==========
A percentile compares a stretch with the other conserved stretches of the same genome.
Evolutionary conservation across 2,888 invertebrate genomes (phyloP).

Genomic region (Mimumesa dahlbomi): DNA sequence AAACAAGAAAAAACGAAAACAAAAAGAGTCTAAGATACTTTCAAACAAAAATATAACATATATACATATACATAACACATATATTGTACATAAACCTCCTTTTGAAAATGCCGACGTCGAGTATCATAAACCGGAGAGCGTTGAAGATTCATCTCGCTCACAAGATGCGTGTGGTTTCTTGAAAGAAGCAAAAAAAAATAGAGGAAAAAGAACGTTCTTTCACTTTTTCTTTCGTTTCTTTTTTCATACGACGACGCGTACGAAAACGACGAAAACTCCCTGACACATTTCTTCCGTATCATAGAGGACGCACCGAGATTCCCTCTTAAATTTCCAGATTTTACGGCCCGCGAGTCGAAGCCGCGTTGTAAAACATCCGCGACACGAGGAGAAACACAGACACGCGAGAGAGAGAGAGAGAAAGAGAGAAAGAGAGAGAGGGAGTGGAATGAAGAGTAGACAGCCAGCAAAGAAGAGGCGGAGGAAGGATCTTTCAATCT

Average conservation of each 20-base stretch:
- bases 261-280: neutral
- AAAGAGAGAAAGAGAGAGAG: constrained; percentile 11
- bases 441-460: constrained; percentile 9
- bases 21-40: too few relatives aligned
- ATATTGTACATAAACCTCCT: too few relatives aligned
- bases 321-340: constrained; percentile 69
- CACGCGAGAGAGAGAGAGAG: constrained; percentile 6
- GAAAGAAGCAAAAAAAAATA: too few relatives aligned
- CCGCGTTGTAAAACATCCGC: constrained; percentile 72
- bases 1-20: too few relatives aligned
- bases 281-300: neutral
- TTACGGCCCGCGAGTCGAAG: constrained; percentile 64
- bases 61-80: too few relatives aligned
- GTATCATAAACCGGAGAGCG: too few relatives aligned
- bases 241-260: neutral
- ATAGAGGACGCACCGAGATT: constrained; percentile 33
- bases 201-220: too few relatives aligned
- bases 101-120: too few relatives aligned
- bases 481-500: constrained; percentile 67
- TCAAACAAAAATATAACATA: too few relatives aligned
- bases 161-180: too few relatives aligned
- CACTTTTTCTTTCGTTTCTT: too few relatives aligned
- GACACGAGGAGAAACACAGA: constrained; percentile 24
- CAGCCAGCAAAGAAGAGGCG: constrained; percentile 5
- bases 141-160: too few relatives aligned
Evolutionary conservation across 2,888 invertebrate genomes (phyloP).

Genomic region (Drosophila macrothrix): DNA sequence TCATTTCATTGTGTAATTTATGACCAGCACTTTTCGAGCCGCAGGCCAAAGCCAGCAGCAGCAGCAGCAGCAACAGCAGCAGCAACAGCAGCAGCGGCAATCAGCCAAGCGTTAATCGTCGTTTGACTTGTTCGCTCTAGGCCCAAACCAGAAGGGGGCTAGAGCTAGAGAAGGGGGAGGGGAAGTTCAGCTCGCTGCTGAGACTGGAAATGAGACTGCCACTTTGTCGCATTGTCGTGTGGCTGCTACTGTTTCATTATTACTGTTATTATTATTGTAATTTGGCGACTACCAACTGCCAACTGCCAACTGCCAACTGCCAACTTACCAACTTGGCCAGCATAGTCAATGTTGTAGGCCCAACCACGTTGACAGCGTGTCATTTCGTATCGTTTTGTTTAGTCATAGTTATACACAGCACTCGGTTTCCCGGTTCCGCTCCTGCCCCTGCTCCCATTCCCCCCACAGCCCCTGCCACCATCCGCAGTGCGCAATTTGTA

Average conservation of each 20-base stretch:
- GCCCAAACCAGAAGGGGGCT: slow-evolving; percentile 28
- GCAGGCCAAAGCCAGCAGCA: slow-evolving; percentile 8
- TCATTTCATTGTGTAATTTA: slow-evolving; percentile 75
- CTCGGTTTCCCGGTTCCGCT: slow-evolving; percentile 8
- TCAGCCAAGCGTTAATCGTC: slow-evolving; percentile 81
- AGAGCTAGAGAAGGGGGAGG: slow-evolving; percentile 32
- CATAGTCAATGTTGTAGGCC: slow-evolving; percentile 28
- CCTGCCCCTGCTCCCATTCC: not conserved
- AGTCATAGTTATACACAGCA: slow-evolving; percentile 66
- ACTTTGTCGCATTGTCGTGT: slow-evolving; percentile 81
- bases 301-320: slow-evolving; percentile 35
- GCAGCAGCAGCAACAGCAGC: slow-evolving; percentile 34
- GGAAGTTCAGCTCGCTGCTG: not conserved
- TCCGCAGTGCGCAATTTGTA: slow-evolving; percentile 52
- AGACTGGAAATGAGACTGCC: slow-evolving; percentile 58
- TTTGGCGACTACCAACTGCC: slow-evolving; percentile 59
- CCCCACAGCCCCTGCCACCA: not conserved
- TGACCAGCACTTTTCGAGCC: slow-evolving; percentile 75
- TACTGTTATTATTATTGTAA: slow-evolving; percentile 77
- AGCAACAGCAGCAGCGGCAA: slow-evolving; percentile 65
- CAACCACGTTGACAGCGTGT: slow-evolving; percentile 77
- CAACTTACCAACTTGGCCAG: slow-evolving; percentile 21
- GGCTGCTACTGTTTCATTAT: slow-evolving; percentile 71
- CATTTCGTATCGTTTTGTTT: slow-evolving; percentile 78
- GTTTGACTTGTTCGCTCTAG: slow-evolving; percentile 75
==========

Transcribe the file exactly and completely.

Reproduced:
A percentile compares a stretch with the other conserved stretches of the same genome.
Evolutionary conservation across 2,888 invertebrate genomes (phyloP).

Genomic region (Mimumesa dahlbomi): DNA sequence AAACAAGAAAAAACGAAAACAAAAAGAGTCTAAGATACTTTCAAACAAAAATATAACATATATACATATACATAACACATATATTGTACATAAACCTCCTTTTGAAAATGCCGACGTCGAGTATCATAAACCGGAGAGCGTTGAAGATTCATCTCGCTCACAAGATGCGTGTGGTTTCTTGAAAGAAGCAAAAAAAAATAGAGGAAAAAGAACGTTCTTTCACTTTTTCTTTCGTTTCTTTTTTCATACGACGACGCGTACGAAAACGACGAAAACTCCCTGACACATTTCTTCCGTATCATAGAGGACGCACCGAGATTCCCTCTTAAATTTCCAGATTTTACGGCCCGCGAGTCGAAGCCGCGTTGTAAAACATCCGCGACACGAGGAGAAACACAGACACGCGAGAGAGAGAGAGAGAAAGAGAGAAAGAGAGAGAGGGAGTGGAATGAAGAGTAGACAGCCAGCAAAGAAGAGGCGGAGGAAGGATCTTTCAATCT

Average conservation of each 20-base stretch:
- bases 261-280: neutral
- AAAGAGAGAAAGAGAGAGAG: constrained; percentile 11
- bases 441-460: constrained; percentile 9
- bases 21-40: too few relatives aligned
- ATATTGTACATAAACCTCCT: too few relatives aligned
- bases 321-340: constrained; percentile 69
- CACGCGAGAGAGAGAGAGAG: constrained; percentile 6
- GAAAGAAGCAAAAAAAAATA: too few relatives aligned
- CCGCGTTGTAAAACATCCGC: constrained; percentile 72
- bases 1-20: too few relatives aligned
- bases 281-300: neutral
- TTACGGCCCGCGAGTCGAAG: constrained; percentile 64
- bases 61-80: too few relatives aligned
- GTATCATAAACCGGAGAGCG: too few relatives aligned
- bases 241-260: neutral
- ATAGAGGACGCACCGAGATT: constrained; percentile 33
- bases 201-220: too few relatives aligned
- bases 101-120: too few relatives aligned
- bases 481-500: constrained; percentile 67
- TCAAACAAAAATATAACATA: too few relatives aligned
- bases 161-180: too few relatives aligned
- CACTTTTTCTTTCGTTTCTT: too few relatives aligned
- GACACGAGGAGAAACACAGA: constrained; percentile 24
- CAGCCAGCAAAGAAGAGGCG: constrained; percentile 5
- bases 141-160: too few relatives aligned
Evolutionary conservation across 2,888 invertebrate genomes (phyloP).

Genomic region (Drosophila macrothrix): DNA sequence TCATTTCATTGTGTAATTTATGACCAGCACTTTTCGAGCCGCAGGCCAAAGCCAGCAGCAGCAGCAGCAGCAACAGCAGCAGCAACAGCAGCAGCGGCAATCAGCCAAGCGTTAATCGTCGTTTGACTTGTTCGCTCTAGGCCCAAACCAGAAGGGGGCTAGAGCTAGAGAAGGGGGAGGGGAAGTTCAGCTCGCTGCTGAGACTGGAAATGAGACTGCCACTTTGTCGCATTGTCGTGTGGCTGCTACTGTTTCATTATTACTGTTATTATTATTGTAATTTGGCGACTACCAACTGCCAACTGCCAACTGCCAACTGCCAACTTACCAACTTGGCCAGCATAGTCAATGTTGTAGGCCCAACCACGTTGACAGCGTGTCATTTCGTATCGTTTTGTTTAGTCATAGTTATACACAGCACTCGGTTTCCCGGTTCCGCTCCTGCCCCTGCTCCCATTCCCCCCACAGCCCCTGCCACCATCCGCAGTGCGCAATTTGTA

Average conservation of each 20-base stretch:
- GCCCAAACCAGAAGGGGGCT: slow-evolving; percentile 28
- GCAGGCCAAAGCCAGCAGCA: slow-evolving; percentile 8
- TCATTTCATTGTGTAATTTA: slow-evolving; percentile 75
- CTCGGTTTCCCGGTTCCGCT: slow-evolving; percentile 8
- TCAGCCAAGCGTTAATCGTC: slow-evolving; percentile 81
- AGAGCTAGAGAAGGGGGAGG: slow-evolving; percentile 32
- CATAGTCAATGTTGTAGGCC: slow-evolving; percentile 28
- CCTGCCCCTGCTCCCATTCC: not conserved
- AGTCATAGTTATACACAGCA: slow-evolving; percentile 66
- ACTTTGTCGCATTGTCGTGT: slow-evolving; percentile 81
- bases 301-320: slow-evolving; percentile 35
- GCAGCAGCAGCAACAGCAGC: slow-evolving; percentile 34
- GGAAGTTCAGCTCGCTGCTG: not conserved
- TCCGCAGTGCGCAATTTGTA: slow-evolving; percentile 52
- AGACTGGAAATGAGACTGCC: slow-evolving; percentile 58
- TTTGGCGACTACCAACTGCC: slow-evolving; percentile 59
- CCCCACAGCCCCTGCCACCA: not conserved
- TGACCAGCACTTTTCGAGCC: slow-evolving; percentile 75
- TACTGTTATTATTATTGTAA: slow-evolving; percentile 77
- AGCAACAGCAGCAGCGGCAA: slow-evolving; percentile 65
- CAACCACGTTGACAGCGTGT: slow-evolving; percentile 77
- CAACTTACCAACTTGGCCAG: slow-evolving; percentile 21
- GGCTGCTACTGTTTCATTAT: slow-evolving; percentile 71
- CATTTCGTATCGTTTTGTTT: slow-evolving; percentile 78
- GTTTGACTTGTTCGCTCTAG: slow-evolving; percentile 75